First off, let me introduce myself: I’m the long-winded one.
This is the first post of a group blog, so I figured I’d jump right in and get to the topic I’ll mostly be posting about. Gender roles. Before you drift off to sleep, let me tie it in to the whimsical fake gossip column tearing up the Internet. Officially over my HP obsession, I can now be objective and voice the opinion I’ve always held: Harry should’ve been a Harriet. That’s why I started my own middle-grade fantasy starring a girl. Seven years later, I just finished this story and I understand why JK Rowling chose to write about a boy. It’s way easier.
Let me be clear. I write for girls. I could care less if a boy ever picks up a single book of mine. I mean, they might be too busy conquering the world, and I wouldn’t want to get in the way of that. Yet, if they ever have the urge…I’ve gotta say, Donovan Hunt is a pretty good male character.
|You're in a movie and see this coming. Run!|
To put this all into context, let me cite a movie I saw years ago when I fancied myself a connoisseur of film. The Comfort of Strangers is a thriller (sort of, I guess) about a truly British couple entrapped by social etiquette into a relationship with another couple who, at first, appear merely eccentric. Trust me, if the main characters in this film had been American, there would be no movie, because they’d’ve have run for the hills the moment Christopher Walken approached (a good practice for whenever Christopher Walken approaches in a film, mind you.)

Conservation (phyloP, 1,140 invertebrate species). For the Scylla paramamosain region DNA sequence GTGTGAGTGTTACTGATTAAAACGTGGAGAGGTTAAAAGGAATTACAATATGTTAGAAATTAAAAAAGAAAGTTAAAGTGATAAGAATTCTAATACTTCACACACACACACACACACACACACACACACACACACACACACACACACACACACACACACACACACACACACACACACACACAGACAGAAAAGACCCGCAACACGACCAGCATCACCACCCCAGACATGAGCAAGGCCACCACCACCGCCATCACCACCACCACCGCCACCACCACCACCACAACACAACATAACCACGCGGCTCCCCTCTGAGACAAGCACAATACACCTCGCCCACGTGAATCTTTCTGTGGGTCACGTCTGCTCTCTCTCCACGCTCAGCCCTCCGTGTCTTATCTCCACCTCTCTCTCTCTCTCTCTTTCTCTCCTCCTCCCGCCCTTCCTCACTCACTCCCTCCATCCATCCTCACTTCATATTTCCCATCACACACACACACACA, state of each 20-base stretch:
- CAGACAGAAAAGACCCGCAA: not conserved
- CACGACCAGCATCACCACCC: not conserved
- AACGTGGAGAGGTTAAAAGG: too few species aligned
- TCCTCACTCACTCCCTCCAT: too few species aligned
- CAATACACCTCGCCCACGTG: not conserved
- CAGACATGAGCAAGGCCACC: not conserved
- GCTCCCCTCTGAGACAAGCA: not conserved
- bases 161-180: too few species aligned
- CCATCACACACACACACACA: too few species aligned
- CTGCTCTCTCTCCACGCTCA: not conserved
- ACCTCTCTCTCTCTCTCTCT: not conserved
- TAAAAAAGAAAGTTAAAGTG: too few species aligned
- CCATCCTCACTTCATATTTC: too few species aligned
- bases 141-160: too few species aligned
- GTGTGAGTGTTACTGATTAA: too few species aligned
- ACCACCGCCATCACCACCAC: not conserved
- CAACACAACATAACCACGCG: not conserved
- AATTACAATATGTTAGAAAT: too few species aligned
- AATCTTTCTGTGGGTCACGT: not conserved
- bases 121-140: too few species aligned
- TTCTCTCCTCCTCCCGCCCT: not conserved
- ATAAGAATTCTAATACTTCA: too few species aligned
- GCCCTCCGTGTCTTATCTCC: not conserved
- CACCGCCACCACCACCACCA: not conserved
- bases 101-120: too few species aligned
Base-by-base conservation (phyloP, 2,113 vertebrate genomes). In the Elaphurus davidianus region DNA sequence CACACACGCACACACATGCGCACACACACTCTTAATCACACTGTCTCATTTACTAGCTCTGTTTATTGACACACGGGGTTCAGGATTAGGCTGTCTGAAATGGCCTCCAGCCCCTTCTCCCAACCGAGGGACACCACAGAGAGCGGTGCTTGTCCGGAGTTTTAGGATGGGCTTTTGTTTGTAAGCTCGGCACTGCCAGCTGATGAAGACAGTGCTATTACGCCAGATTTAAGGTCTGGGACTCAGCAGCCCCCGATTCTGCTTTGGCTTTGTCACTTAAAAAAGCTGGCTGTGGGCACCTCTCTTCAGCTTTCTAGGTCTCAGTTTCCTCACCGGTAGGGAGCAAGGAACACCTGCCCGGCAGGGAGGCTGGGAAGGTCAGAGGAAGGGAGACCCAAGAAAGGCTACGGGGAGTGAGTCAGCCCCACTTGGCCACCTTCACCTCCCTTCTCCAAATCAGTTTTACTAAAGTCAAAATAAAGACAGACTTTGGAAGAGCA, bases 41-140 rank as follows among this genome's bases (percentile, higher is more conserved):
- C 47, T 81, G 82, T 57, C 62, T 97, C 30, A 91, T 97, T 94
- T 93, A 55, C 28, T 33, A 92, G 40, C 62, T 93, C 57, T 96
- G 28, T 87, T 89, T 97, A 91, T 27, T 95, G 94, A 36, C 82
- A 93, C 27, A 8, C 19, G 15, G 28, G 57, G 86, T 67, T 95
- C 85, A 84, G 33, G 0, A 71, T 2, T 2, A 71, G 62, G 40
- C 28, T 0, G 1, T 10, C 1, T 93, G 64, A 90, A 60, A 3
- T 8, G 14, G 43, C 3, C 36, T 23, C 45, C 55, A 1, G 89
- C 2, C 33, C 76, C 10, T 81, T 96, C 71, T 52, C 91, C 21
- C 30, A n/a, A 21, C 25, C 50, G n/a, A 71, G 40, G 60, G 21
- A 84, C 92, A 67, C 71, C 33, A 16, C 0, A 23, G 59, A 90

Instead, the couple sits meekly by sipping tea and nodding politely, as the psycho couple tells them about all the deviant things they do. This leads to nothing good. It’s not a film for children, but there is one scene that applies directly to my children’s book. The Natasha Richardson character is telling the Helen Mirren character about a women’s theatre troupe she once belonged to (before it dissipated as a result of some of the women wanting to include men.) Helen Mirren says something along the lines of: “How can you do a play with only women? I mean, what could happen?” then—later in the convo—adds: “They’d probably be waiting for a man. And then he’d come and something would happen.”
|True....but there's more to it.|
At nineteen, my response to this was WTF? Having now written my book, my response is: You’ve hit the nail right on the head, sister!
A girl character can’t fuel a story by her lonesome, and not because she’s weak. It’s because female readers look for different things than male readers in a story—better things. It’s a strength of our gender, this curiosity about The Other. Plus, I think girls recognize reading as a forbidden fruit, the privilege having been so hard won. So if you write about a girl, be prepared to write about a boy with equal fervor. (Don’t tell me that Hermione is as developed as Harry. She’s not!) And get ready to tackle issues of gender, which is hard to do with entertainment as the goal. (Note: The Comfort of Strangers is one of the least entertaining movies I’ve ever seen. Click at your own discretion, and I'll take you to a HP fan art pic that makes you feel the same sort of ickiness.)
In Thief’s Cipher, I’ve tried my best with a race bred to be domestic servants (a la The Stepford Wives); a coven of witches that parallels a corporation; a male character who takes on the demons of childhood abuse and a hero role in which he’s been unwillingly cast; not to mention, a lingering prophecy that amounts to an arranged marriage between the two main characters.
Oh yeah, and by poking fun of gender roles at every opportunity. Sorry, gender roles. You’re toast.
(Told you I was long-winded.)